Thursday, June 16, 2011

Jeremiah enters the ring

“...the book of Jeremiah draws from a broad vocabulary pool to describe human response in the penitential process. Dominating this vocabulary is clearly change, with special focus on the root שוב [shuv]. The root lies most often at the intersection of embracing and rejecting God, describing either the movement from sin to God or from God to sin, but there are other ways to speak about repentance and its opposite, apostasy, which suggests that there is a breadth to what repentance and apostasy entail. The vocabulary of seeking/finding and forsaking/rejecting suggests a relational dimension; rebellions/submission and fear/trembling suggest a hierarchical dimension. References to mourning and shame suggest an emotional and social dimension; references to speech and hearing suggest a verbal dimension, that is, attention to prophetic speech and expression in prayer. Whereas the vocabulary of action and movement emphasizes the pragmatic dimension of human response, the vocabulary of the heart stresses the affective dimension. This review of the vocabulary of human response, both positive and negative, reveals the wealth of expression and also the height of expectation for the repentance of the people within the book of Jeremiah.”A Severe Mercy, page 230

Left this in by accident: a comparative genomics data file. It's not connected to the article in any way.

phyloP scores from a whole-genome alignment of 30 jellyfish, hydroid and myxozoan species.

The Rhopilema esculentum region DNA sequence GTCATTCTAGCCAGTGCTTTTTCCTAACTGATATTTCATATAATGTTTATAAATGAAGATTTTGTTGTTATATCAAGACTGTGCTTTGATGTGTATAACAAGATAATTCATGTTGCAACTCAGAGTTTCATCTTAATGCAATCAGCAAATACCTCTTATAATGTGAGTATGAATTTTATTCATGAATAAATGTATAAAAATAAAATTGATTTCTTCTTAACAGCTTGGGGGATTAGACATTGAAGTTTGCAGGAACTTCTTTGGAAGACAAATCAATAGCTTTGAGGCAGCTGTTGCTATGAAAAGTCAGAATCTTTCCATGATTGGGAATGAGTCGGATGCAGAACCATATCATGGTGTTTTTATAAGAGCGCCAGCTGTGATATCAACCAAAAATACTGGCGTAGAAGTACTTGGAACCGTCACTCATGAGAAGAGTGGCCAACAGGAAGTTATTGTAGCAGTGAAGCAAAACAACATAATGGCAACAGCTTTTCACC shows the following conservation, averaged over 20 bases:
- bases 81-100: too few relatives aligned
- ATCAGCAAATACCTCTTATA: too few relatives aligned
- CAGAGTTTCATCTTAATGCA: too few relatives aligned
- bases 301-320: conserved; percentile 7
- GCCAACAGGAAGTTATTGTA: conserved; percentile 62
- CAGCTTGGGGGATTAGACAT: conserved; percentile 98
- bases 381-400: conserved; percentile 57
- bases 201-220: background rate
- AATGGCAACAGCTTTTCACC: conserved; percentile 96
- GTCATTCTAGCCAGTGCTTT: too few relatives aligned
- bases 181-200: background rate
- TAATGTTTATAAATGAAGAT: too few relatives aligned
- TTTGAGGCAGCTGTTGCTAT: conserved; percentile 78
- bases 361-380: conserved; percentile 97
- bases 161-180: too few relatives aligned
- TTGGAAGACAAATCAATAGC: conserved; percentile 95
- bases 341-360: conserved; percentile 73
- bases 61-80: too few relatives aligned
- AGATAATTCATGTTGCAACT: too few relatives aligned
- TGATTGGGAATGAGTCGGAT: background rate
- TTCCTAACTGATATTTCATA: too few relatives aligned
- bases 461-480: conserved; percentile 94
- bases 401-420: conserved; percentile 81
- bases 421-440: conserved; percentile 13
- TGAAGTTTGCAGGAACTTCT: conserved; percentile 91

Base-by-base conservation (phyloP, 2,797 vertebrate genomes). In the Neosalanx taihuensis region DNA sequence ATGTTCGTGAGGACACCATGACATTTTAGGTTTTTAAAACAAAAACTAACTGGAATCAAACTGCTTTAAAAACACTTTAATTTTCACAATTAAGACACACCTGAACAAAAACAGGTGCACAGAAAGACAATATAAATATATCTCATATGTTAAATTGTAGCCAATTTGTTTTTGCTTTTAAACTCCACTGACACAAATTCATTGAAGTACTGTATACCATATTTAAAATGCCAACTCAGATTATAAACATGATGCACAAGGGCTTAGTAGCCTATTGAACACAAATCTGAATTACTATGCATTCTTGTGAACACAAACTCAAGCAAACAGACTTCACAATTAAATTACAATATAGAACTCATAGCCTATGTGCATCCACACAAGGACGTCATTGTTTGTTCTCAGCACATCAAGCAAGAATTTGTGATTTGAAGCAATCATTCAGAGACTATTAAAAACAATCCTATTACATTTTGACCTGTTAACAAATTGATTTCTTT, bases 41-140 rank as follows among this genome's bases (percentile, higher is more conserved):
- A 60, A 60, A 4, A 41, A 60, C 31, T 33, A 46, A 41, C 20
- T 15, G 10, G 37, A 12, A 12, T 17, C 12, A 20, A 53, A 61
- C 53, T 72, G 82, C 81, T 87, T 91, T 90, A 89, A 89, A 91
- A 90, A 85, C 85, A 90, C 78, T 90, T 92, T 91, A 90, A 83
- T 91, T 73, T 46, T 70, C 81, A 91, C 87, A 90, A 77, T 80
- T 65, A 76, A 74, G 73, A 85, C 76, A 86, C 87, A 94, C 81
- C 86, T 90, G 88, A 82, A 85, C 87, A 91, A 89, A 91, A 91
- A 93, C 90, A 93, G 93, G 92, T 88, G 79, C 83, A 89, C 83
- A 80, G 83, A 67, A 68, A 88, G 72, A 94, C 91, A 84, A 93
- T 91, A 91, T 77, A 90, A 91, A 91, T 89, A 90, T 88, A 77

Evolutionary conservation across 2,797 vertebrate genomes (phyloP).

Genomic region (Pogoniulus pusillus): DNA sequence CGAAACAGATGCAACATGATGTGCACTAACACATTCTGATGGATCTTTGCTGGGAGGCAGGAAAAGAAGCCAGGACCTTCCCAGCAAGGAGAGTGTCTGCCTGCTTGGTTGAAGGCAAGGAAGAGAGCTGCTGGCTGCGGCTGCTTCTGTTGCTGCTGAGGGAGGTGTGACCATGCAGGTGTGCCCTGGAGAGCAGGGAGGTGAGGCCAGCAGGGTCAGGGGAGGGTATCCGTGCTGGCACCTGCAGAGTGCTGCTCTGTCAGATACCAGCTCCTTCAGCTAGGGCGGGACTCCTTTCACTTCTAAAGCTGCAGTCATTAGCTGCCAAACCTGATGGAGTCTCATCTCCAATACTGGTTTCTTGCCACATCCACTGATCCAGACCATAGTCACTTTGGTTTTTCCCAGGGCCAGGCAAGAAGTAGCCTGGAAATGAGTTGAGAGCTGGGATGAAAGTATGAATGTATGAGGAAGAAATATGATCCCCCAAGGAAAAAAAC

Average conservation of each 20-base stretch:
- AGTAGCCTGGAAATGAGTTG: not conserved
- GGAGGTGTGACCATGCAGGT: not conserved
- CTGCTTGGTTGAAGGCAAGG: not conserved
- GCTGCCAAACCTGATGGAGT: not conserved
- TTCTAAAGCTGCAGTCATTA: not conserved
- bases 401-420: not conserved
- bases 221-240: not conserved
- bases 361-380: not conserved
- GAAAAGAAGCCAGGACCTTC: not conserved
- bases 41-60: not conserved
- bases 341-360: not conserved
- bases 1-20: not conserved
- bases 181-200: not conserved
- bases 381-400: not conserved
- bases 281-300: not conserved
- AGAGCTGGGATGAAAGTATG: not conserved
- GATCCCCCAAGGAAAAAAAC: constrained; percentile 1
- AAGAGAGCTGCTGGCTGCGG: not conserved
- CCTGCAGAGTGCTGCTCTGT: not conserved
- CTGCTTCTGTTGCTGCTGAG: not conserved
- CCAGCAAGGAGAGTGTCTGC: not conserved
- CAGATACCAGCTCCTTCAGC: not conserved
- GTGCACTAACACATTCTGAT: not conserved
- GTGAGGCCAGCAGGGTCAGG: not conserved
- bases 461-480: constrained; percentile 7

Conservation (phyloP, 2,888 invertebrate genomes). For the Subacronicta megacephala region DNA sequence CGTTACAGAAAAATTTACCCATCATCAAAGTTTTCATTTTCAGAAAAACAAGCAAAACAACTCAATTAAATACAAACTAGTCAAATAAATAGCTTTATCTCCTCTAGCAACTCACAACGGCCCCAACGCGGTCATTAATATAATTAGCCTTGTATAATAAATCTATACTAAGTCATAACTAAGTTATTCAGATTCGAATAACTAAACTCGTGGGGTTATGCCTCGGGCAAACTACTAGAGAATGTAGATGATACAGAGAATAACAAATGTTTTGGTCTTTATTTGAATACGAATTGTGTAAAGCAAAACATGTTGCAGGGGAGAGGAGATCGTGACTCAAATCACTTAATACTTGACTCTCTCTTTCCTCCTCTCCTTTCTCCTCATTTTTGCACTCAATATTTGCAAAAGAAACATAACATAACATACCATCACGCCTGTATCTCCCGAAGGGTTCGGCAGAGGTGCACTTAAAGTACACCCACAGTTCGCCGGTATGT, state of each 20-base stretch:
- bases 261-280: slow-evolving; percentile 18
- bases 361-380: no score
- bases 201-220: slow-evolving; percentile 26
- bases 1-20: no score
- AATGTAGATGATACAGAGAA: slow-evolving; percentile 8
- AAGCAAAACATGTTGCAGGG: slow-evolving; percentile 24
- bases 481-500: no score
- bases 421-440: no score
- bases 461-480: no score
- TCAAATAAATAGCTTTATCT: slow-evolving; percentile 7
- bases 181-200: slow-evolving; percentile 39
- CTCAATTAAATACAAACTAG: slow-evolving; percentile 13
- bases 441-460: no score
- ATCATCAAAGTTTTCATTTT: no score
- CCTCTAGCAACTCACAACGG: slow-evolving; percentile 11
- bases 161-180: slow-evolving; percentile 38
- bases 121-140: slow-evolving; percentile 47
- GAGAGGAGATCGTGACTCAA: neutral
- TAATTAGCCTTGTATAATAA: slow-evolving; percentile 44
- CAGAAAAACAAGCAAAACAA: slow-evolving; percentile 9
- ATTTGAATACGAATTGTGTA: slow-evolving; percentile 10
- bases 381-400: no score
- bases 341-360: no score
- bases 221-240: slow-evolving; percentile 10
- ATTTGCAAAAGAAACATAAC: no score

<idle musing>
Pretty all-inclusive, I would say. Reminds me of Deuteronomy 6:6-9:

These commandments that I give you today are to be on your hearts. Impress them on your children. Talk about them when you sit at home and when you walk along the road, when you lie down and when you get up. Tie them as symbols on your hands and bind them on your foreheads. Write them on the doorframes of your houses and on your gates.

</idle musing>

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